Your team is not at full strength, yet you still need to get things done – what might you do?
Ever since June 2005, I've written original content for my monthly e-newsletter – no matter what. Regardless of how busy I am, I always make the time to write something I'm proud to publish.
I recently found myself in a tight spot – I needed to publish my monthly e-newsletter in four days, and I had NO idea about a topic! You might say, "Todd, no big deal, let it ride until next month – it's just a newsletter." But is it really JUST a newsletter?
My Monthly E-Newsletter – What's At Stake?
A key question I learned to ask from reading the book Whoever Tells The Best Story Wins is this – “What’s at stake?” For me, most everything I do centers on actions which will affect the financial performance of the firm – thus, the stakes are VERY high!
So I asked myself “What’s at stake?” about my e-newsletter, and I came up with several observations:
My business is built on projects requiring a “Complex Sale” – a LOT of trust and education is required to secure such a sale, and my e-newsletter helps on both counts.
One former business development associate FELL IN LOVE with the progression of “Customer Touchpoints” – Know, Like, Trust, Try, Buy, Repeat, and Refer – from the excellent book, The Referral Engine.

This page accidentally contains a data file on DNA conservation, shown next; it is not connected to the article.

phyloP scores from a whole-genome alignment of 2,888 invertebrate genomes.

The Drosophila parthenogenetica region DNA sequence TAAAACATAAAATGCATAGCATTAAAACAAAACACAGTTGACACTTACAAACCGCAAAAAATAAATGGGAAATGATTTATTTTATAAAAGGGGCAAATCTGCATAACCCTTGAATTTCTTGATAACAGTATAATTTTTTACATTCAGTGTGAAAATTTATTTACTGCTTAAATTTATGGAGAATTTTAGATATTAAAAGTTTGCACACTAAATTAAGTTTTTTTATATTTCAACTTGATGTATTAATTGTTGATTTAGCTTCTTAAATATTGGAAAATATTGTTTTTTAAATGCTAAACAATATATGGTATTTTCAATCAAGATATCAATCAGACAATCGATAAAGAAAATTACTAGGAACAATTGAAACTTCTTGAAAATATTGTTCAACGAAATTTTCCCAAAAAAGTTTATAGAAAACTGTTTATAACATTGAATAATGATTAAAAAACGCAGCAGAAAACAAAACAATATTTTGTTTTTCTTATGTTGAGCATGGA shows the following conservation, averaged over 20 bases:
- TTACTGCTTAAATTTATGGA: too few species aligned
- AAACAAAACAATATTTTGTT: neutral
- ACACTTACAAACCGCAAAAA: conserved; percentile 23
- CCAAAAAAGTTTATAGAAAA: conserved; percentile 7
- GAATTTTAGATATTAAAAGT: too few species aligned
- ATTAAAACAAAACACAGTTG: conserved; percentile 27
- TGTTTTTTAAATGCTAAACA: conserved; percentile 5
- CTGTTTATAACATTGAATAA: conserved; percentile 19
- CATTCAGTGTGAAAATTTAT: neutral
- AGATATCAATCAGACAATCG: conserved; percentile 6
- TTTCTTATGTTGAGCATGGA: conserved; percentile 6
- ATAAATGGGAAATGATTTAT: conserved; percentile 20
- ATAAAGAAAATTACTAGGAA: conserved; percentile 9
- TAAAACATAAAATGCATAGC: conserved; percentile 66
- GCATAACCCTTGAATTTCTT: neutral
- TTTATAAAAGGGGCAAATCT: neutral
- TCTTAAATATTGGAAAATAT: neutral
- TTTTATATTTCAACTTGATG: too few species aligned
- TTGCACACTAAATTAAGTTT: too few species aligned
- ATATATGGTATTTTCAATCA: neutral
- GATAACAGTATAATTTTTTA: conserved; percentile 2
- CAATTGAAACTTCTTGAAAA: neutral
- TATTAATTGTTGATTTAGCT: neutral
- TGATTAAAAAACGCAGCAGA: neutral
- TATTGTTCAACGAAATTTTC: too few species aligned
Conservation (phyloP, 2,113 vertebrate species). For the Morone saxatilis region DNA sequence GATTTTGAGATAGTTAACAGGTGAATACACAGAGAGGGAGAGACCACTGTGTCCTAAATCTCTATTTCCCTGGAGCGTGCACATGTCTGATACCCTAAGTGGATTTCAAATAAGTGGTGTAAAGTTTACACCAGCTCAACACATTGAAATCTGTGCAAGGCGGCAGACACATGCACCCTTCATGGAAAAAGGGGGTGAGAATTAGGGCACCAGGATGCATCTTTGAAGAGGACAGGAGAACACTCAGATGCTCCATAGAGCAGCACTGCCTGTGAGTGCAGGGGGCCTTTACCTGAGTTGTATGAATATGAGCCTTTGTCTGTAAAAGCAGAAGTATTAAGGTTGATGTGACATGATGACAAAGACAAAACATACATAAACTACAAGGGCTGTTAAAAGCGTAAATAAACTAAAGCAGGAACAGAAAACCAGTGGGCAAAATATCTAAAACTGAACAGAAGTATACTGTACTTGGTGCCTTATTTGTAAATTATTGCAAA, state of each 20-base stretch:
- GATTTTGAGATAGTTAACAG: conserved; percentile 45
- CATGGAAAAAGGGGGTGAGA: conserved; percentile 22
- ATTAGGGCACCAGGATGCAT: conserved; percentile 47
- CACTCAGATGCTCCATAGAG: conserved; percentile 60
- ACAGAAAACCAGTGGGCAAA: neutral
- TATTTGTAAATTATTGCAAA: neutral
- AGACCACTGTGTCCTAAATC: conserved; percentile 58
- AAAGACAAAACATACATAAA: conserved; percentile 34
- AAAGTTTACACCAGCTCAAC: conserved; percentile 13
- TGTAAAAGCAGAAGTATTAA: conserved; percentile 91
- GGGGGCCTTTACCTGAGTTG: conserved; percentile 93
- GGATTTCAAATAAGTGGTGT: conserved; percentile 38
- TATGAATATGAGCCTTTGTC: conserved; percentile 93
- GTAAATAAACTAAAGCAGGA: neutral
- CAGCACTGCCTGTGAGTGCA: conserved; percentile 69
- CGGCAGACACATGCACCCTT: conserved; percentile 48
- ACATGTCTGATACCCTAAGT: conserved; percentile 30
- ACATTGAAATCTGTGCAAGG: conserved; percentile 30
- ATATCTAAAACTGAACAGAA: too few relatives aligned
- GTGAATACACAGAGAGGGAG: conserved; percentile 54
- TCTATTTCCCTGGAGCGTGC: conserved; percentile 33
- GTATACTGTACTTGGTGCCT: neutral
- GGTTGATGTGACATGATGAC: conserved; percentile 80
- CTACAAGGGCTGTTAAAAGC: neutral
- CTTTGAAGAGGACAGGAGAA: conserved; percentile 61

My e-newsletter is a vehicle to help a LARGE number of people (about 1,800) come to Know, Like, and Trust me – especially since I frequently write about a personal event or something I’ve seen in a client situation.
Writing my own monthly e-newsletter for nearly 12 years also subtly communicates a VERY key point – I have PLENTY of creativity and ideas, the stock-in-trade of a consultant!
My overall conclusion of “What’s at stake?” My e-newsletter is a KEY vehicle for helping a large number of people Know, Like, and Trust me – prerequisites for receiving referrals for, and being invited to meet on, a potential project – so writing and sending it monthly are non-negotiable activities.
A Tight Spot, Times Two
My new Business Development Associate and Executive Assistant (BDA/EA), the person I rely upon most to get my own tasks done, is off to a great start – still, she's relatively new and still learning the position, and has not yet developed the capability to help me "jump start" my creativity.